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Shadowy men and public spaces

Harish Khare

Political parties are public institutions, not personal arrangements among private individuals. The BJP cannot be allowed to get away with the argument that its relationship with the RSS is its "internal" matter.

WHO IS Suresh Soni? Till a few weeks ago no reasonably well informed political journalist would have been able to identity the gentleman. But on Monday Mr. Soni was among the three Rashtriya Swayamsevak Sangh "commissars" who travelled from Nagpur to New Delhi to talk to the Bharatiya Janata Party leaders. The threesome read the riot act to BJP president L.K. Advani. Party spokesperson Sushma Swaraj insists the trio did not ask Mr. Advani to put in his papers. RSS spokesman Ram Madhav confined himself to saying that all that the RSS commissars had done was to impress upon the BJP leadership the need to remain unwaveringly loyal to the "ideology."

Who are these shadowy figures and what right and what legitimacy do they have to tell the senior leaders of a national party how to conduct themselves in matters political and public? The BJP is celebrating its golden jubilee this year and can collectively be deemed to be capable of acting autonomously. Till the other day the BJP was claiming to be a natural alternative to the Congress as the "governing party." Yet the entire party hierarchy was being treated like an errant child in need of a stern scold.

And, Mr. Advani is not a taluka level politician who needs to be instructed in the rites of political correctness by a superior functionary. Till a year ago, he was Deputy Prime Minister of India. Yet for weeks now the entire country — as also the rest of the world — has witnessed self-appointed controllers behaving as if it was within their power to terminate Mr. Advani's 50-year-long career in public life.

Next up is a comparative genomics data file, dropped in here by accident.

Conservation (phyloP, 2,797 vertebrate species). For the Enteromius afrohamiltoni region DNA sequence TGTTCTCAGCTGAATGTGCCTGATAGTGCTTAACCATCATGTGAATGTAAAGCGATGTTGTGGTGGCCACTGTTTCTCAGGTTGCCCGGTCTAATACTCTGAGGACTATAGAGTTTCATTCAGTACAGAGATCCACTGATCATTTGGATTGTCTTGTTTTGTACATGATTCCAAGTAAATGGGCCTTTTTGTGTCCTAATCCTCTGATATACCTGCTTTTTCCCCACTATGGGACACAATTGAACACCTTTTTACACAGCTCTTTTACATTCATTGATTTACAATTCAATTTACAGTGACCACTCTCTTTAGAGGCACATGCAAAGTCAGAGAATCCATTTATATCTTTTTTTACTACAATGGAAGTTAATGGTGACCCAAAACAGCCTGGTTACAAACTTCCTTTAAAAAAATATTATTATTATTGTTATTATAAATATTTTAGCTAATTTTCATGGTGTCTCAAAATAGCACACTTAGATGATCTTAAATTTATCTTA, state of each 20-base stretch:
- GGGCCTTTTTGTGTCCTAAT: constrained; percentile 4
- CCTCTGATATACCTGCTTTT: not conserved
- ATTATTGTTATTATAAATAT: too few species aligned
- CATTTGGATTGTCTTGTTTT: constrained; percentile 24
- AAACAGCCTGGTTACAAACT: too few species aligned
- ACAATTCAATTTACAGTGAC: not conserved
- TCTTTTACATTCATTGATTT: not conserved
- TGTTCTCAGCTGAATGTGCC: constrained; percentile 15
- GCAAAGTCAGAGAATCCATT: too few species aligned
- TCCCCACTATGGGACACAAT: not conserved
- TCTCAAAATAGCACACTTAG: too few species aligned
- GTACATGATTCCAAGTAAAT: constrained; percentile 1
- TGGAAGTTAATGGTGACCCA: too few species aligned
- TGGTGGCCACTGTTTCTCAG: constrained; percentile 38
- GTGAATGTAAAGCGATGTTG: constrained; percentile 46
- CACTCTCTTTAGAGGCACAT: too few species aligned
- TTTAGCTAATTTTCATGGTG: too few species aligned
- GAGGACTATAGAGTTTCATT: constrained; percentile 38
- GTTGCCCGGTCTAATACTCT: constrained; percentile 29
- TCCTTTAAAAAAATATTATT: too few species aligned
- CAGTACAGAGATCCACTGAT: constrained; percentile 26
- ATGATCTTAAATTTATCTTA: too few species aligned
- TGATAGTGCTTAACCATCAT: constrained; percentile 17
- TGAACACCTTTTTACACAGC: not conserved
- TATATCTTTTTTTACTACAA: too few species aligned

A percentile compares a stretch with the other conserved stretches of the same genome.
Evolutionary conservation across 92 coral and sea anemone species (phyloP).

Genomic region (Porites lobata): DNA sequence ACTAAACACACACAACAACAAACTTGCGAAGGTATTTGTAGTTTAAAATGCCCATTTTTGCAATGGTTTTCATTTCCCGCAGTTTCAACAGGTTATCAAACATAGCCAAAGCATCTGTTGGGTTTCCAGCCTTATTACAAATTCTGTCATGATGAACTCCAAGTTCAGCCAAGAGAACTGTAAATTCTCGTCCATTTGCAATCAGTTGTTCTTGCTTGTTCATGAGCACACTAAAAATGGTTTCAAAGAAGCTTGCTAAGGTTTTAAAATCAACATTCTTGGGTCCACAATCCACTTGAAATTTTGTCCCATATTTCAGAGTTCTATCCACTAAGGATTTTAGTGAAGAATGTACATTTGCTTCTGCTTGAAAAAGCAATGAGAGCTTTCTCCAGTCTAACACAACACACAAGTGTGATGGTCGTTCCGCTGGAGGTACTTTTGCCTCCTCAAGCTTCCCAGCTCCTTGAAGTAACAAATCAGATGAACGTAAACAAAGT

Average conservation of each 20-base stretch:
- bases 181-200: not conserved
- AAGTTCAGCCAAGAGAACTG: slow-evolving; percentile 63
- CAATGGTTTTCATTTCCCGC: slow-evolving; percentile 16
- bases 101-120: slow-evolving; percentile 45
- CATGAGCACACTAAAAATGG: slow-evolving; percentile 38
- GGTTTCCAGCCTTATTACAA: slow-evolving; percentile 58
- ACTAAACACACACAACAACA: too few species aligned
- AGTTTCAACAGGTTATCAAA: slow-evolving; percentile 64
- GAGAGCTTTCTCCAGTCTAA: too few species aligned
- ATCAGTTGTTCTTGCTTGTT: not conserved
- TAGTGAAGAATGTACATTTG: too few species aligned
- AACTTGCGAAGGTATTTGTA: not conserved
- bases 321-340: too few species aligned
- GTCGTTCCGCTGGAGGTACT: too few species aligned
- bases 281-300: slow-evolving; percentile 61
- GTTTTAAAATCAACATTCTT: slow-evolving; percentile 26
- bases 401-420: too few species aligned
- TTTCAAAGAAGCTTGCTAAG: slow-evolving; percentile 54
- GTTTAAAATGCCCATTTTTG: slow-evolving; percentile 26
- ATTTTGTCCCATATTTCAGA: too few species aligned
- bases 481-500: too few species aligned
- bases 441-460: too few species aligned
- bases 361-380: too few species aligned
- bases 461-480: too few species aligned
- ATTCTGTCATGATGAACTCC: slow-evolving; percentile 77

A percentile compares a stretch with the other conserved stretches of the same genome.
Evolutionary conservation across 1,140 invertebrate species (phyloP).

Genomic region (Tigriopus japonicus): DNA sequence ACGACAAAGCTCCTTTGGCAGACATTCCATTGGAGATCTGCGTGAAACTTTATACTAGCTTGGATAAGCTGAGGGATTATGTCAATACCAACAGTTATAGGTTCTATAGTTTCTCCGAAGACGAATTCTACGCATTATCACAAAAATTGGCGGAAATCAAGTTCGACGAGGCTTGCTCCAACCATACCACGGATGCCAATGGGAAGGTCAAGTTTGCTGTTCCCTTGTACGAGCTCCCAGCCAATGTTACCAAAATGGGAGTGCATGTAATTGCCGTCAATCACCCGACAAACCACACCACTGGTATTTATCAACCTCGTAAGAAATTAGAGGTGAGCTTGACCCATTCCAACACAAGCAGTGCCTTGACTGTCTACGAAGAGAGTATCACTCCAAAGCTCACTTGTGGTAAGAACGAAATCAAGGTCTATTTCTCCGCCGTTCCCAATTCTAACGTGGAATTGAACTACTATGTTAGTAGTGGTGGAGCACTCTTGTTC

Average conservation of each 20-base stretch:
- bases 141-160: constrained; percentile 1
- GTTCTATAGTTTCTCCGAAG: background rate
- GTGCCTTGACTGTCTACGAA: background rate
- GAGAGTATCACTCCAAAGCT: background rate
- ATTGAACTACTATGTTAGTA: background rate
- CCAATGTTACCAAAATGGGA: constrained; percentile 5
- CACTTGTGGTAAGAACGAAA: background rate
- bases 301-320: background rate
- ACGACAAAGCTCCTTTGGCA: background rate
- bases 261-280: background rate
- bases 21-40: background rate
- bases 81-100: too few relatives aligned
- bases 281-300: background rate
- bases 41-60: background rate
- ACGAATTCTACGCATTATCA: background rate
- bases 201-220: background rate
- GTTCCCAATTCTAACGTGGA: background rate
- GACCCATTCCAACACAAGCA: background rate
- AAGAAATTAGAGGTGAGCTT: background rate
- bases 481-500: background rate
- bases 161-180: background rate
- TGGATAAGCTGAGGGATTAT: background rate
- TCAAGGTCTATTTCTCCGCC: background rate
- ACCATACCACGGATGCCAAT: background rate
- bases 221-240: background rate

If Mr. Advani and Mr. Vajpayee find themselves at the mercy of the unknown, unelected, unaccountable Suresh Sonis and Mohan Bhagwats, it is because they and other BJP leaders continue to choose to owe "allegiance" to the Sangh and its hierarchy. Even when they were presiding over the Indian state they diligently attended the Sangh rituals of guru dakshina. So if the same "guru" or his coterie decides to act the headmaster, the BJP leadership cannot complain.

And, when George Fernandes publicly cautions the RSS brass not to meddle in matters political, Sushma Swaraj, Uma Bharti, and other assorted voices tell the National Democratic Alliance convener to mind his own business. But this line of argument can no longer work. When the RSS devised the Jan Sangh, it was a different India and a different era. Since then Indian democracy has learnt a thing or two about the virtues and demands of transparency, openness, accountability, and responsibility in the public space.

In 1949, the RSS gave an undertaking to Sardar Patel that it would remain a "cultural organisation" in return for the lifting of the ban that the Iron Man had imposed on the outfit after the Mahatma's assassination. If today that "cultural organisation" controls over 120 organisations of various hues and purposes, it is because the Advanis and the Vajpayees have opted to the elevate the BJP's hostage relationship to the RSS to inherently superior and spiritual ties. And if the RSS bosses want a favour returned, the BJP leaders cannot protest too much.

Political parties are public institutions, not personal arrangements among private individuals. Just as the informed public has a right to take a critical view of the stranglehold of families over other political parties, the public needs to know — and question — the RSS' right to determine the BJP's chehra (face) and charrit (personality). Mr. Mohan Bhagwat or K.S. Sudarshan never go before the Indian electorate, seeking approval, wanting a mandate to have a say in matters of polity and economy. It is a democratic incongruity that these gentlemen should be in a position to dictate things to those very leaders who engage with the voter.

Whatever be the inner organisational compulsions and personal calculations of the so-called "second generation" leaders, the BJP cannot be allowed to get away with the argument that its relationship with the RSS is its "internal" matter. This is the age of civil society, when even "reasons of state" is not a sufficient argument. Indeed no institution is beyond the pale of scrutiny. The armed forces are subjected to human rights regimes, governmental authorities are asked to respect `right to information' regimes, public officials are asked to reveal their personal assets and incomes. In this time and age, the RSS can neither be allowed to continue to function in a shadowy manner nor allowed any say in the matters of a political party working in the democratic space.

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